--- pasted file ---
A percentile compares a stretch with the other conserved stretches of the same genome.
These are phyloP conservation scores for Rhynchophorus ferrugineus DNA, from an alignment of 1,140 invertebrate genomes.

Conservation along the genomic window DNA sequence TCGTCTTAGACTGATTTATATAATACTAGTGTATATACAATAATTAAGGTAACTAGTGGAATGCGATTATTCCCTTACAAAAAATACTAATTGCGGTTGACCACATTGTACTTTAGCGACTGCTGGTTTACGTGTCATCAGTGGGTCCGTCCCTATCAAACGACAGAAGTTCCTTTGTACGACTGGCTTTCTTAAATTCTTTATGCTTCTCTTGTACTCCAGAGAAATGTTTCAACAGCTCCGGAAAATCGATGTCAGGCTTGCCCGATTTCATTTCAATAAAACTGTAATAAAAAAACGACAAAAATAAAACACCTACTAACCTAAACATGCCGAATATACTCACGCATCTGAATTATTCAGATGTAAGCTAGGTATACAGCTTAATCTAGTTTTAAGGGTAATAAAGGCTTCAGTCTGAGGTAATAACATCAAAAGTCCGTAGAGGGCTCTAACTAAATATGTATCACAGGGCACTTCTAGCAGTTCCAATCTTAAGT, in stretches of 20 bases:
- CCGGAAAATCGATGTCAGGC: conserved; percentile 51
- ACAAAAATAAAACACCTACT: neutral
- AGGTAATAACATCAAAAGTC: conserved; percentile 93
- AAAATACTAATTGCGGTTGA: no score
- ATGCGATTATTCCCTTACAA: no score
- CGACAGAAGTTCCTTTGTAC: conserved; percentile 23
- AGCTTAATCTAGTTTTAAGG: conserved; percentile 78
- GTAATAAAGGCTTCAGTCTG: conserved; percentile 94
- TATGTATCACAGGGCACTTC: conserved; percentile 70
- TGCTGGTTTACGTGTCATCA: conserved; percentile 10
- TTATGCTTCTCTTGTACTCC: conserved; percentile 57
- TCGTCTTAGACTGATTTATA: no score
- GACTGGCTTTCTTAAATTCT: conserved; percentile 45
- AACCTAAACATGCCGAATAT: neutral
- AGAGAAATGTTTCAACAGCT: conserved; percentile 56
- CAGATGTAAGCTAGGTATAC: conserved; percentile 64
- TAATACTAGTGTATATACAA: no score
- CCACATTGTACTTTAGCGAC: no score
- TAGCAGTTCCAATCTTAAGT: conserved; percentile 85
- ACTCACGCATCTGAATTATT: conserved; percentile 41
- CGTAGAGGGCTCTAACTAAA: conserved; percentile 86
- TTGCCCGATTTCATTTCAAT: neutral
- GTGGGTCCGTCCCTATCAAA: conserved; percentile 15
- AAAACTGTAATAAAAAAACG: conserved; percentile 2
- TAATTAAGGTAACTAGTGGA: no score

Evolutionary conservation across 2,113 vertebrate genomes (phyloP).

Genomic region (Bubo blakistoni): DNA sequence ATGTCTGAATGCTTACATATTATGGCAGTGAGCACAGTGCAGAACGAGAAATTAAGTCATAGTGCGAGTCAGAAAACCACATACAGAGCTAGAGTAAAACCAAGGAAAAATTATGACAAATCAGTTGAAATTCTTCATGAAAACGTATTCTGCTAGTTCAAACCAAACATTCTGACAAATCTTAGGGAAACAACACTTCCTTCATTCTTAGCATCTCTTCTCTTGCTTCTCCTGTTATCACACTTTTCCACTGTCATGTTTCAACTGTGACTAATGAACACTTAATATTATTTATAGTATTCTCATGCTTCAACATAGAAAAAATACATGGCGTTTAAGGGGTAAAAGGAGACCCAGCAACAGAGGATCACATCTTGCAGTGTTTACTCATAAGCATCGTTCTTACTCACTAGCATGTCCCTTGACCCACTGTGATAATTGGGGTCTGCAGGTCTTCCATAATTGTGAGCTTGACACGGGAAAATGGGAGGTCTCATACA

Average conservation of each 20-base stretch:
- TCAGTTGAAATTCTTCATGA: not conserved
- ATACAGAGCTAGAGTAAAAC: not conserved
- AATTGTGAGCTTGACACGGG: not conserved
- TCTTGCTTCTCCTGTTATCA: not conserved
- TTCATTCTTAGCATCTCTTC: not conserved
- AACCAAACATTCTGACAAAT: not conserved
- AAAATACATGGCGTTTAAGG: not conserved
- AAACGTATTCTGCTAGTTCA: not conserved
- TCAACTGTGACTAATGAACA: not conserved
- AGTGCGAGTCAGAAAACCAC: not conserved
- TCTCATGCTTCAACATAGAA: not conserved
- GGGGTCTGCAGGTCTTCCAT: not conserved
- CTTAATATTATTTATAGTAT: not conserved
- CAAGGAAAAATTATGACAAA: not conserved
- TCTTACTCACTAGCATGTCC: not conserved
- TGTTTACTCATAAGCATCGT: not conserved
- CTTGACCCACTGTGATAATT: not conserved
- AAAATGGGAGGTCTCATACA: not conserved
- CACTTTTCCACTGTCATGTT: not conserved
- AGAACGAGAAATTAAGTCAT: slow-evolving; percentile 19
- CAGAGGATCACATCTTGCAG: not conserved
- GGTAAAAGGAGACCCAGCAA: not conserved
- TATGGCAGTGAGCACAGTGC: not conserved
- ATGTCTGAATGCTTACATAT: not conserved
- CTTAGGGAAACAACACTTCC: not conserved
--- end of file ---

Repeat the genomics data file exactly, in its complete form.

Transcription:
A percentile compares a stretch with the other conserved stretches of the same genome.
These are phyloP conservation scores for Rhynchophorus ferrugineus DNA, from an alignment of 1,140 invertebrate genomes.

Conservation along the genomic window DNA sequence TCGTCTTAGACTGATTTATATAATACTAGTGTATATACAATAATTAAGGTAACTAGTGGAATGCGATTATTCCCTTACAAAAAATACTAATTGCGGTTGACCACATTGTACTTTAGCGACTGCTGGTTTACGTGTCATCAGTGGGTCCGTCCCTATCAAACGACAGAAGTTCCTTTGTACGACTGGCTTTCTTAAATTCTTTATGCTTCTCTTGTACTCCAGAGAAATGTTTCAACAGCTCCGGAAAATCGATGTCAGGCTTGCCCGATTTCATTTCAATAAAACTGTAATAAAAAAACGACAAAAATAAAACACCTACTAACCTAAACATGCCGAATATACTCACGCATCTGAATTATTCAGATGTAAGCTAGGTATACAGCTTAATCTAGTTTTAAGGGTAATAAAGGCTTCAGTCTGAGGTAATAACATCAAAAGTCCGTAGAGGGCTCTAACTAAATATGTATCACAGGGCACTTCTAGCAGTTCCAATCTTAAGT, in stretches of 20 bases:
- CCGGAAAATCGATGTCAGGC: conserved; percentile 51
- ACAAAAATAAAACACCTACT: neutral
- AGGTAATAACATCAAAAGTC: conserved; percentile 93
- AAAATACTAATTGCGGTTGA: no score
- ATGCGATTATTCCCTTACAA: no score
- CGACAGAAGTTCCTTTGTAC: conserved; percentile 23
- AGCTTAATCTAGTTTTAAGG: conserved; percentile 78
- GTAATAAAGGCTTCAGTCTG: conserved; percentile 94
- TATGTATCACAGGGCACTTC: conserved; percentile 70
- TGCTGGTTTACGTGTCATCA: conserved; percentile 10
- TTATGCTTCTCTTGTACTCC: conserved; percentile 57
- TCGTCTTAGACTGATTTATA: no score
- GACTGGCTTTCTTAAATTCT: conserved; percentile 45
- AACCTAAACATGCCGAATAT: neutral
- AGAGAAATGTTTCAACAGCT: conserved; percentile 56
- CAGATGTAAGCTAGGTATAC: conserved; percentile 64
- TAATACTAGTGTATATACAA: no score
- CCACATTGTACTTTAGCGAC: no score
- TAGCAGTTCCAATCTTAAGT: conserved; percentile 85
- ACTCACGCATCTGAATTATT: conserved; percentile 41
- CGTAGAGGGCTCTAACTAAA: conserved; percentile 86
- TTGCCCGATTTCATTTCAAT: neutral
- GTGGGTCCGTCCCTATCAAA: conserved; percentile 15
- AAAACTGTAATAAAAAAACG: conserved; percentile 2
- TAATTAAGGTAACTAGTGGA: no score

Evolutionary conservation across 2,113 vertebrate genomes (phyloP).

Genomic region (Bubo blakistoni): DNA sequence ATGTCTGAATGCTTACATATTATGGCAGTGAGCACAGTGCAGAACGAGAAATTAAGTCATAGTGCGAGTCAGAAAACCACATACAGAGCTAGAGTAAAACCAAGGAAAAATTATGACAAATCAGTTGAAATTCTTCATGAAAACGTATTCTGCTAGTTCAAACCAAACATTCTGACAAATCTTAGGGAAACAACACTTCCTTCATTCTTAGCATCTCTTCTCTTGCTTCTCCTGTTATCACACTTTTCCACTGTCATGTTTCAACTGTGACTAATGAACACTTAATATTATTTATAGTATTCTCATGCTTCAACATAGAAAAAATACATGGCGTTTAAGGGGTAAAAGGAGACCCAGCAACAGAGGATCACATCTTGCAGTGTTTACTCATAAGCATCGTTCTTACTCACTAGCATGTCCCTTGACCCACTGTGATAATTGGGGTCTGCAGGTCTTCCATAATTGTGAGCTTGACACGGGAAAATGGGAGGTCTCATACA

Average conservation of each 20-base stretch:
- TCAGTTGAAATTCTTCATGA: not conserved
- ATACAGAGCTAGAGTAAAAC: not conserved
- AATTGTGAGCTTGACACGGG: not conserved
- TCTTGCTTCTCCTGTTATCA: not conserved
- TTCATTCTTAGCATCTCTTC: not conserved
- AACCAAACATTCTGACAAAT: not conserved
- AAAATACATGGCGTTTAAGG: not conserved
- AAACGTATTCTGCTAGTTCA: not conserved
- TCAACTGTGACTAATGAACA: not conserved
- AGTGCGAGTCAGAAAACCAC: not conserved
- TCTCATGCTTCAACATAGAA: not conserved
- GGGGTCTGCAGGTCTTCCAT: not conserved
- CTTAATATTATTTATAGTAT: not conserved
- CAAGGAAAAATTATGACAAA: not conserved
- TCTTACTCACTAGCATGTCC: not conserved
- TGTTTACTCATAAGCATCGT: not conserved
- CTTGACCCACTGTGATAATT: not conserved
- AAAATGGGAGGTCTCATACA: not conserved
- CACTTTTCCACTGTCATGTT: not conserved
- AGAACGAGAAATTAAGTCAT: slow-evolving; percentile 19
- CAGAGGATCACATCTTGCAG: not conserved
- GGTAAAAGGAGACCCAGCAA: not conserved
- TATGGCAGTGAGCACAGTGC: not conserved
- ATGTCTGAATGCTTACATAT: not conserved
- CTTAGGGAAACAACACTTCC: not conserved